In 1973 he tried his hand at directing “A Full Day’s Work,” which was nicely received but poorly attended. Later in the decade he tried again with “The Master Swimmer,” which quickly faded. In between he starred in “Les Violons du bal,” and wife Nadine Marquand’s “The Honeymoon Trip.”
Trintignant and Marquand divorced in 1976. He devoted himself to his new house in the south of France before returning in 1980 in Francis Girdo’s “The Lady Banker,” then segued into characters roles in Ettore Scola’s “The Terrace,” “Passione d’Amore” and “La Nuit de Varennes” and Roger Spottiswoode’s “Under Fire” (1983), his first English-language film, returning to leading man status in “Deep Water” and Truffaut’s last film, “Confidentially Yours.”
He now alternated between leading man and supporting roles, working again with (now ex-wife) Nadine Marquand in “Next Summer” (1985) and doing Girod’s “Le bon plaisir,” Lelouch’s “Viva la vie” and a sequel to “A Man and a Woman” in 1986. He also starred onstage in a French revival of “Two for the Seesaw.”
The actor drew a Cesar nomination in 1986 for “The Woman of My Life,” directed by Regis Wargnier.
Trintignant drew acclaim almost a decade later opposite Irene Jacob in Kieslowski’s last film, “Red” and turned in solid performances in “A Self Made Hero” and “Those Who Love Me Can Take the Train” (1998). He picked up Cesar noms for “Red” and “Train” as well as for Pierre Boutron’s 1995 film “Fiesta.” He also did voicework for 1995 surreal fantasy “The City of Lost Children.”
Trintignant slowed down in the 2000s, appearing in a supporting role in “Janis and John,” in an uncredited role in “Immortal” and in a voice role in the sci-fi comicbook adaptation “Immortal.”
In general, however, Trintignant spent more time onstage (and making wine at his own winery) in his later years than appearing in films.
In 2003, he and his daughter Marie read onstage “Les Poemes a Lou” (love letters written by the poet Apollinaire).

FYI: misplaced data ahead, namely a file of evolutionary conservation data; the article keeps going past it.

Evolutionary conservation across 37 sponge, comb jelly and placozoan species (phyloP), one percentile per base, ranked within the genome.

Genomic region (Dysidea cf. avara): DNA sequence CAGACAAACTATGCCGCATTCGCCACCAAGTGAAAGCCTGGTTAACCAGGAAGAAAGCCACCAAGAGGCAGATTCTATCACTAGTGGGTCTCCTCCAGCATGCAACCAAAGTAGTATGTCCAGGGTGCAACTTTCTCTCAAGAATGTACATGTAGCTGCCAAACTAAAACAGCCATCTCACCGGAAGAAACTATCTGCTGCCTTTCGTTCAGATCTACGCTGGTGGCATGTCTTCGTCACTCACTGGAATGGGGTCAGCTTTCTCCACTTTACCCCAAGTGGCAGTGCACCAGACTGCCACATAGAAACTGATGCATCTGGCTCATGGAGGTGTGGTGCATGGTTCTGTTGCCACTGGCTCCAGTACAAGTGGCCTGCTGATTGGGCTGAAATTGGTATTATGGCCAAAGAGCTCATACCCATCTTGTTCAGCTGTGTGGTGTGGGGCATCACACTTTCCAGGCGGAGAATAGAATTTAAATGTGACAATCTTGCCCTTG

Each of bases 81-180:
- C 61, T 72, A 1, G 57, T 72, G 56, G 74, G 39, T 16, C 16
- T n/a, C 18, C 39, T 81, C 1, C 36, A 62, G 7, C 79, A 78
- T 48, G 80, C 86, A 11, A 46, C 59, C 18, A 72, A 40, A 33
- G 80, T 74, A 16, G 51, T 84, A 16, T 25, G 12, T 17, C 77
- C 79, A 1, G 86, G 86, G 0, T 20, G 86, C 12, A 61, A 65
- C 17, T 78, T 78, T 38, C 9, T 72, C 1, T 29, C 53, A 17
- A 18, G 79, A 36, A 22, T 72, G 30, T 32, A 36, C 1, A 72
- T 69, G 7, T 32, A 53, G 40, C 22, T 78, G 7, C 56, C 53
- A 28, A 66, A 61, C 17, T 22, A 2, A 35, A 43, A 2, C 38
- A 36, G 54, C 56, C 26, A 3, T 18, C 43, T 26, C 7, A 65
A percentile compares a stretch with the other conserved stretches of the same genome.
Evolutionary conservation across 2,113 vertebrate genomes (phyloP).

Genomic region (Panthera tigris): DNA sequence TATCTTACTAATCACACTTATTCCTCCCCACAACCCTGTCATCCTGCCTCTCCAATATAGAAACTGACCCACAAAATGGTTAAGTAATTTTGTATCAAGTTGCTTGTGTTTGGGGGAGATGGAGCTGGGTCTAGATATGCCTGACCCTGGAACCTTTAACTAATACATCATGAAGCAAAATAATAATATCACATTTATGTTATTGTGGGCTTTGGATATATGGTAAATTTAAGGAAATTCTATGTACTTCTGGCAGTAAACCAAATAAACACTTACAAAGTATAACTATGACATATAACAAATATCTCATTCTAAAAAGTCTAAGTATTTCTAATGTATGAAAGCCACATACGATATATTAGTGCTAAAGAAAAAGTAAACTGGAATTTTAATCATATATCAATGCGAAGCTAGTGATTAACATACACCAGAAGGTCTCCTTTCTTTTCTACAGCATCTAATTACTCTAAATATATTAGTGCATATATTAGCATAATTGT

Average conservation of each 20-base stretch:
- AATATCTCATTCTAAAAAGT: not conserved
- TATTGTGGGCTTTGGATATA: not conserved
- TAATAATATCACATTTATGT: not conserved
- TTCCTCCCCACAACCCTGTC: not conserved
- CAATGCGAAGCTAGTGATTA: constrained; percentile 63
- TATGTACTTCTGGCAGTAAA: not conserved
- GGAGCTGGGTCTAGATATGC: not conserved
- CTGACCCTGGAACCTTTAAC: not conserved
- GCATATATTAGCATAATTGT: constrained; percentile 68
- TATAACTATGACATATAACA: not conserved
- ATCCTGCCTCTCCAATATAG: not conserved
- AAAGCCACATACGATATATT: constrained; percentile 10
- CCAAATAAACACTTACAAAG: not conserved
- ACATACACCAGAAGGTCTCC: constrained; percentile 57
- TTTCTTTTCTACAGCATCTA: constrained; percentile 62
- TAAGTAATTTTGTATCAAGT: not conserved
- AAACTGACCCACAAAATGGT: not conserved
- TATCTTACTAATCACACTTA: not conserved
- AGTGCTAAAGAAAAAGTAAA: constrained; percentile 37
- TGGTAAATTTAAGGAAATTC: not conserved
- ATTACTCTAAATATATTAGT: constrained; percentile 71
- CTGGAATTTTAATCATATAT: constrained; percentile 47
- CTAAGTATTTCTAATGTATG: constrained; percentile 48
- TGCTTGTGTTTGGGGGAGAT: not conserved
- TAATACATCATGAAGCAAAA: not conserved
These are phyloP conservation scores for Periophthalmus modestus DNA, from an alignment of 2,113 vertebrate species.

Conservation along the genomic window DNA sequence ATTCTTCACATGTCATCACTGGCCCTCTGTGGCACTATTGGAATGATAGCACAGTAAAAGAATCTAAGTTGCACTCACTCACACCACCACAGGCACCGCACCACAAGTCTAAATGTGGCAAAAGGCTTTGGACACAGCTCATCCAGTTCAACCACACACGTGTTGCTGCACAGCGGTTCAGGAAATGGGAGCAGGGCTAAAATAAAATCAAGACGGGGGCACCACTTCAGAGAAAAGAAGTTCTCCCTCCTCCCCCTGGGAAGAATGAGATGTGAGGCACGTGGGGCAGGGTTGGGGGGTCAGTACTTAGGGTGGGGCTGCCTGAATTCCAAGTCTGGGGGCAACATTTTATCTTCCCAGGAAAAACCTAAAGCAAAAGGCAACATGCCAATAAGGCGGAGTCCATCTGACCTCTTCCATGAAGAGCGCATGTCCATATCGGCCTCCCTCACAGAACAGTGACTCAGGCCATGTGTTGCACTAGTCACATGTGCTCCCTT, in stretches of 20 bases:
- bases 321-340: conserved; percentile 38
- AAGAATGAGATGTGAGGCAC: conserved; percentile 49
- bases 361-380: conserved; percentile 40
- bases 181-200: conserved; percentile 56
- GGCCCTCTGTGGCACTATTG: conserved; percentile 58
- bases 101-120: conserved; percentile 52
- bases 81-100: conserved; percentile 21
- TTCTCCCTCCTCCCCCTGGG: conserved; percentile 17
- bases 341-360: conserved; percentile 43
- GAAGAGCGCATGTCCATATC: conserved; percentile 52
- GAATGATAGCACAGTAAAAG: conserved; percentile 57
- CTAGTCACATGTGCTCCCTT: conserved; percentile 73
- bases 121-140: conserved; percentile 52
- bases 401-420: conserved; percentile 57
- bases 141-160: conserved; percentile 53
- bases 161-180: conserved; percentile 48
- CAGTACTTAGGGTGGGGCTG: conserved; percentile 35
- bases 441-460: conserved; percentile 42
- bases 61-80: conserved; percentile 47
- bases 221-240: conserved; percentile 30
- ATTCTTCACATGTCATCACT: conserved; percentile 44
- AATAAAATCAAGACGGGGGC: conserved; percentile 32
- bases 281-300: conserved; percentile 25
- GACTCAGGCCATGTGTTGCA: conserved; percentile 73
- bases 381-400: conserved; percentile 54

Marie, a successful actress in her own right who appeared with her father in a number of films, was killed the same year by her boyfriend, singer Bertrand Cantat. Cantat’s return to the stage and the positive reception after serving a brief three years in prison stirred outrage among those campaigning against domestic violence.
In 2005, Trintignant presented his show “Jean-Louis Trintignant reads Apollinaire,” created in honor of Marie, at the Avignon Festival.
The actor was tempted back to the bigscreen in 2012 for a leading role opposite Emmanuelle Riva in Michael Haneke’s “Amour,” which won the Palme d’Or at the Cannes Film Festival. He played an elderly man caring for his wife after the latter suffers a debilitating stroke. Variety said, “Trintignant, who found frailty in seemingly tough characters for most of his career, does the opposite here: Georges may be weakened by age, but his commitment to Anne is so strong, he puts aside his discomfort to assist her.”
He was born in Piolenc, in the south of France, the son of a well-to-do businessman. During WWII, his mother worked for the Resistance; when she was captured, he spent four months hiding in the French woods with his brother, Fernand. Choosing the law as his profession, he soon switched over to the French national film school, studying acting, he said, as a means to overcome his shyness.
Trintignant is survived by his wife Marianne and son Vincent, an actor, writer, assistant director and director.